Carolyn Areum Choi, University of Southern California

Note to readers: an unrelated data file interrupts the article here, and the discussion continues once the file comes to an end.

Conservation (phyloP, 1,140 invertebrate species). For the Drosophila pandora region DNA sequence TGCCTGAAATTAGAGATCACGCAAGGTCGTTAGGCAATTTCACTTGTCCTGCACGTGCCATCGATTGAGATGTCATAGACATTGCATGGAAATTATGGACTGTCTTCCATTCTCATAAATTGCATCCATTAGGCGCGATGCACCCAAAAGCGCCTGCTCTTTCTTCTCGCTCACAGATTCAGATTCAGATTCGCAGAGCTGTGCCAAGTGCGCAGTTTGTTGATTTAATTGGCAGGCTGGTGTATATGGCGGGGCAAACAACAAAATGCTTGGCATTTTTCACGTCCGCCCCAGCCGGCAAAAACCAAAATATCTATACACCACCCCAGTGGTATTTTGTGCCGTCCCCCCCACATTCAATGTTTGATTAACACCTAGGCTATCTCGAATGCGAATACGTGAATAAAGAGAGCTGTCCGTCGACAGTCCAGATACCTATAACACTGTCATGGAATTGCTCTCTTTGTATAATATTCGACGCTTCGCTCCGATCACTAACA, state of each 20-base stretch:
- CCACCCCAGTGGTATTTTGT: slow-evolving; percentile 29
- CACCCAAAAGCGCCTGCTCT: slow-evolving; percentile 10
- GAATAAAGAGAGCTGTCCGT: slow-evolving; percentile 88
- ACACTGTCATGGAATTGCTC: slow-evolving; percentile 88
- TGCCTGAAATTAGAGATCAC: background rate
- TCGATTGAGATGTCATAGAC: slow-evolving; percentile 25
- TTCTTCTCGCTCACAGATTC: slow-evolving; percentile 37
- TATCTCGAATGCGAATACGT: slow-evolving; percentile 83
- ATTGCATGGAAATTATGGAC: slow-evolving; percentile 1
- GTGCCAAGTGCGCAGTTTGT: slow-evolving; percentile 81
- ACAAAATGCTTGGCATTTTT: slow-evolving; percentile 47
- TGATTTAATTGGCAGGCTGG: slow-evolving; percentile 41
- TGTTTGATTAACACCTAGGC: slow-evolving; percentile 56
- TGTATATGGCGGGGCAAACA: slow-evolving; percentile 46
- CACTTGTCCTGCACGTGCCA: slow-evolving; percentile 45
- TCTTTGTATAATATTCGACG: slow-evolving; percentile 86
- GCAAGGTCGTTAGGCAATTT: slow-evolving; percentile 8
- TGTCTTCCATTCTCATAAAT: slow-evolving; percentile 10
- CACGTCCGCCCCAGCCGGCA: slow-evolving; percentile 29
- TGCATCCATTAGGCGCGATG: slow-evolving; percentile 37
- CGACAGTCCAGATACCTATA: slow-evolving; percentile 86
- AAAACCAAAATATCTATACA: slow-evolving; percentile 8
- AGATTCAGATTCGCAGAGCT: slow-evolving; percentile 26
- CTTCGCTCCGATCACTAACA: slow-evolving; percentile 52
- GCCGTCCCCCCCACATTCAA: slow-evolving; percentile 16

This paper examines contemporary patterns of educational migration to the U.S. using a case study of South Korean educational migrants –the third largest foreign student population in the nation (after China and India). Specifically, it seeks to address the rise of “late study abroad” (study abroad post-high school) in transnational migration trends and how migratory pathways for language and/or higher education are increasingly used as strategies for upward mobility and (re)settlement among mid-to-working class South Koreans especially women. Previous research on student migration has primarily focused on the experiences of elite children and adolescents studying abroad in Western countries. However, since the 1990s, the liberalization of trade relations in education and tourism among Global North countries have opened up short-term overseas opportunities for non-elite adult groups who increasingly combine learning with labor and leisure migration. Drawing on ethnographic fieldwork from 2013-2014, this study examines working Korean educational migrants attending colleges and/or English language schools in Los Angeles to investigate the ways practices of labor, learning, and leisure (3Ls) increasingly intersect in migrants’ classed and gendered lives. This work offers an intersectional approach to literature on transnational migration and Korean migration, stressing the need to analyze categories of migration simultaneously.